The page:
Therapeutic hypothermia is predominantly used for non-traumatic cardiac arrest patients who experience ventricular fibrillation and who are at risk for ischemic injury due to inadequate blood circulation to deliver enough oxygen to the brain. Approximately 300,000 out-of-hospital sudden cardiac arrest cases occur in the United States each year, and more than half of these patients die due to anoxic brain injury, or damage from lack of oxygen (Adler); the application of therapeutic hypothermia greatly improves the survival rate of these cardiac arrest patients. The cooler body temperature obtained through TTM sufficiently decreases the brain’s need for oxygen and thereby allows brain cells to survive for an extended amount of time during these periods of low oxygen supply. The higher tolerance level of brain cells induced through this treatment effectively widens the timeframe in which doctors have to treat the patient and consequently increases the chances of recovery without permanent brain damage. The well-known familiarity of the soothing and preserving effects of cooling is now meticulously applied in TTM for cardiac arrest patients.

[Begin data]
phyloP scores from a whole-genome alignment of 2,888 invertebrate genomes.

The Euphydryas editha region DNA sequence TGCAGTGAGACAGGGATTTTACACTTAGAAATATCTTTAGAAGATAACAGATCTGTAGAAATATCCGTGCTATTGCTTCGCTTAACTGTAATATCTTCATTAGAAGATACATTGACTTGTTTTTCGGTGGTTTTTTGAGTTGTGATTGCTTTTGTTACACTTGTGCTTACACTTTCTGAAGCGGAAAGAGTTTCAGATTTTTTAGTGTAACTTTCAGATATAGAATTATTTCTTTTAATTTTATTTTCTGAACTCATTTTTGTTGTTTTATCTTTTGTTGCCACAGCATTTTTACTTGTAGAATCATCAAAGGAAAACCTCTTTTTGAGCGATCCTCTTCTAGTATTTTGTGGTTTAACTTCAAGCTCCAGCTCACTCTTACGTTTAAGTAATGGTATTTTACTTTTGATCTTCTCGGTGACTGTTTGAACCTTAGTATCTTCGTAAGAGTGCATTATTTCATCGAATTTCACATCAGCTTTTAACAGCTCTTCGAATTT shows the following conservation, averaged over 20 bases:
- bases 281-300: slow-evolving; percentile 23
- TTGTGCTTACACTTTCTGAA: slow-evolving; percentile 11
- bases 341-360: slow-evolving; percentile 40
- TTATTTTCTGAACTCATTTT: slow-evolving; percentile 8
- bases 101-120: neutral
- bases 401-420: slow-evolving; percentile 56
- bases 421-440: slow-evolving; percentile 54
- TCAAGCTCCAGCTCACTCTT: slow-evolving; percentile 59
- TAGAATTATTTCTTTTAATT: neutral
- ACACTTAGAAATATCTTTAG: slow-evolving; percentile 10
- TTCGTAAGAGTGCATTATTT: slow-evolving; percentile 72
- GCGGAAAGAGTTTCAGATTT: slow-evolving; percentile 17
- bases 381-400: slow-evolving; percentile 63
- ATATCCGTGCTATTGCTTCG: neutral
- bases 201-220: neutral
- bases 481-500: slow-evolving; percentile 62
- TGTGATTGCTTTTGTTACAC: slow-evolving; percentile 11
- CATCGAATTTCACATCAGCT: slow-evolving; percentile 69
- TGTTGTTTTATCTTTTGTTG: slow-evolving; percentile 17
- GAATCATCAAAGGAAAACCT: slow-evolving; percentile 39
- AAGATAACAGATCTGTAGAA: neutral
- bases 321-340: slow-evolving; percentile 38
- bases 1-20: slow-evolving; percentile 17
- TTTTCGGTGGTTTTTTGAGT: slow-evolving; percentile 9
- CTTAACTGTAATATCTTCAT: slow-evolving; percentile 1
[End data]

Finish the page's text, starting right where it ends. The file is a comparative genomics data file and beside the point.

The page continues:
There are only a few side effects of therapeutic hypothermia since the cooling period can now be accurately and closely monitored with the use of temperature control devices. The only notable side effect is rebound pyrexia, which occurs when the body continues the hypothermic state after treatment has been discontinued, a development that has been linked to poorer neurologic outcomes (Leary, et al). Despite this consequence, the number of patients who have survived cardiac arrest because of the use of TTM far outweighs the possibility of side effects. Due to its proven benefits, therapeutic hypothermia has now been adopted by a number of hospitals across the country. Paramedics in major cities such as Oklahoma City and New York City now carry chilled saline solutions in ambulances to apply this treatment in emergency situations (Johnson; Lombardi). TTM is not used for traumatic cardiac arrest cases such as car crashes due to the differences in causation, but TTM may eventually extend to most anoxic neurologic injury cases as well as to newborns who sustain asphyxia (Bernard; Jahn, et al). Technological advances that enable close monitoring of body temperature changes make TTM a viable treatment and may further extensions thereof.